3. Black Swan

Darren Aronofsky understands that, at some level, ballet is dignified erotica. He also knows how, as in “The Wrestler,” the profession pushes extremities to extremes — unholy adjustments and atypically wicked body contortions that make even trapezius muscles a macabre sight.

As much Argento as it is Polanski, “Black Swan” is a scorching psychological nightmare soaked in sweat, tears and blood. This headlong, heedless rush into the psychotic, paranoid pursuit of perfection is bolstered by purposefully dizzying camerawork that matches its racing mind and the oppressive swell of Clint Mansell’s Tchaikovsky-augmented score.

But it’s owned by Natalie Portman, who’s dainty, damaged, delicate and destructive in a way we’ve never seen her. It’s a complete transformation of her tactics in more ways than one — reptilian, truly terrifying, unruly and unhinged, just like this piece of grand Grand Guignol.

2. Inception

For all of the complexities, exposition and showmanship of street magic, sometimes its simple illusions and emotions dazzle the most. The same could be said of “Inception” — a dangerous tumble down a rabbit hole of perception, identity and memory and the bravest, boldest, most bracing blockbuster since “The Matrix.”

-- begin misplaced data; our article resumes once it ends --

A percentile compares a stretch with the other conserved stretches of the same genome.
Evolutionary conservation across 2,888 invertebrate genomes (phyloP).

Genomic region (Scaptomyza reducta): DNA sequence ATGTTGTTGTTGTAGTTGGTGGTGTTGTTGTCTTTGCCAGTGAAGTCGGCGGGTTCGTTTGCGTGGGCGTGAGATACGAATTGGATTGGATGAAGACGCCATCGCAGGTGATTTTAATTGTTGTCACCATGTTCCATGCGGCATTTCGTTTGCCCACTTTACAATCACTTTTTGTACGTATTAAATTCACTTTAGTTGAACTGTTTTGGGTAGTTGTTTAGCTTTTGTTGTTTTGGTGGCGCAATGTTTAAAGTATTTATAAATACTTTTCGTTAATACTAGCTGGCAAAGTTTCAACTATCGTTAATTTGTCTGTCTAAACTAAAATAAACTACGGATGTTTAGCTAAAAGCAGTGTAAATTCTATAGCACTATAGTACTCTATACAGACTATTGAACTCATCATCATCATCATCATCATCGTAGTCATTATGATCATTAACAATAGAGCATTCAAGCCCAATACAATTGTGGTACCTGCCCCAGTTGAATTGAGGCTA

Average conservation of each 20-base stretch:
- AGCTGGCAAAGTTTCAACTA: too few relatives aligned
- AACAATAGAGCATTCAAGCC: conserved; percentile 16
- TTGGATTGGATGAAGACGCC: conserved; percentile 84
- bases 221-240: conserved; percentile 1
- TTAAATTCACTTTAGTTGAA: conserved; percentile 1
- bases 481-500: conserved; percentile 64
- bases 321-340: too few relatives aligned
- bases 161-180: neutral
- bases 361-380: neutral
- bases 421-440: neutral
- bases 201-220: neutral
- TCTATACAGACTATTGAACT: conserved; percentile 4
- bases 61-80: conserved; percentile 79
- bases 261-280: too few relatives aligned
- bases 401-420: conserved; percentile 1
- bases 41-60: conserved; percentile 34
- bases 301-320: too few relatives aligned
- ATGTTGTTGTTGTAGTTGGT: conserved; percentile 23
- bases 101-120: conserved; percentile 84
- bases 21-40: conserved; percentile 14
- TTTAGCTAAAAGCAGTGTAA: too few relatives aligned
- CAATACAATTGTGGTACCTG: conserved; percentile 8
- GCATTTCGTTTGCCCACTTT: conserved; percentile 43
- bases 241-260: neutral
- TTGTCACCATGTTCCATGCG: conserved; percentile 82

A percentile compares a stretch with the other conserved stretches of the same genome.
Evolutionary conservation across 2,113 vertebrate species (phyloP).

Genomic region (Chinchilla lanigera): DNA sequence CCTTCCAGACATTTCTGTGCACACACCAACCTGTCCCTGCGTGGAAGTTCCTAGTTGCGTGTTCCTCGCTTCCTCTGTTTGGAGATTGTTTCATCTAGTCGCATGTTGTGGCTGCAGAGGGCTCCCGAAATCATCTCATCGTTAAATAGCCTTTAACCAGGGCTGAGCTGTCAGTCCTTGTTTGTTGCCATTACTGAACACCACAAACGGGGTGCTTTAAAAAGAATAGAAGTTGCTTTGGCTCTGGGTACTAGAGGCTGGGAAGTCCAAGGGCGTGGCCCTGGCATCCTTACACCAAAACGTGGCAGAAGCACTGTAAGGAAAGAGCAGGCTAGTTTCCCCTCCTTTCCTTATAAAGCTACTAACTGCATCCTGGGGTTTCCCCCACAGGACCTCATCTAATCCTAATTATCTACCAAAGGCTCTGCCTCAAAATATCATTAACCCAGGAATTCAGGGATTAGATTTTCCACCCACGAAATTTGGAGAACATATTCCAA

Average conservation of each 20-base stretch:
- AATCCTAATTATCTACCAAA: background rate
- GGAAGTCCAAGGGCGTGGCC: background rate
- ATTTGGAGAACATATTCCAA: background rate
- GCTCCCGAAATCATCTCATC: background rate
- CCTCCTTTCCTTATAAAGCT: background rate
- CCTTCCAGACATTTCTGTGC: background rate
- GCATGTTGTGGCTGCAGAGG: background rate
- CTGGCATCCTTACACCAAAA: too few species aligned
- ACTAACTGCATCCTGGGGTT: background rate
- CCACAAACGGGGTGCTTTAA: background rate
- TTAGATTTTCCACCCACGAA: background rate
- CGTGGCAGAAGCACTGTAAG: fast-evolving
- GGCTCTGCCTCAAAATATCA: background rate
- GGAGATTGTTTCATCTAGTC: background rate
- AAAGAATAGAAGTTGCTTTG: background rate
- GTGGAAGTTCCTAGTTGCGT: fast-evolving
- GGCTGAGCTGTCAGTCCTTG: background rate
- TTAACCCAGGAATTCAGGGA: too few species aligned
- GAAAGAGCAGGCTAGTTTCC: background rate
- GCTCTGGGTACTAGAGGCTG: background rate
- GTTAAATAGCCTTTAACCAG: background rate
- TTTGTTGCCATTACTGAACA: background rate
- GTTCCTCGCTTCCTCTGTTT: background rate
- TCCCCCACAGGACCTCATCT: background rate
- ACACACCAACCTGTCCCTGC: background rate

Writer/director Christopher Nolan was too busy throwing haymakers of sheer spectacle and pop psychology (which no other 2010 film bothered to throw) to hold audiences’ hands through this mind game — the inter-dream audacity of which made “Eternal Sunshine of the Spotless Mind” read like a Little Einstein title by comparison.

Intelligent, witty, exhilarating, and it contained the year’s best onscreen kiss.

1. The Social Network

Regardless of dramatic embellishment, “The Social Network” told a fascinating, electrifying, merciless and nasty tale of how one man’s idiosyncrasies and insecurities came to speak, in a way, for almost everyone who uses the Internet.

Aaron Sorkin’s rat-a-tat screenplay is caffeinated, but clear-headed — paced at information’s MBPS pace and cognizant of tipping points on friendships and business in Facebook’s birth. Recalling the chilly reserve of Wendy Carlos, Trent Reznor and Atticus Ross’s score rumbles ominously, predatory noises accompanying every throat lunge in a dog-eat-dog business deal.

And after just five minutes, Mark Zuckerberg brings out Jesse Eisenberg’s best performance — a man playing a boy who prefers the full view of a room when backed into a corner and overcompensates for nerdiness with passive-aggressiveness.

The brilliant final scene (as deftly directed by David Fincher as the rest of the film) finds him sitting there as we all have at one point — impatiently refreshing, awaiting digital confirmation of our flesh-and-blood worth.

Other Yappers’ Top Ten Lists

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Austin Lugar

Joe Shearer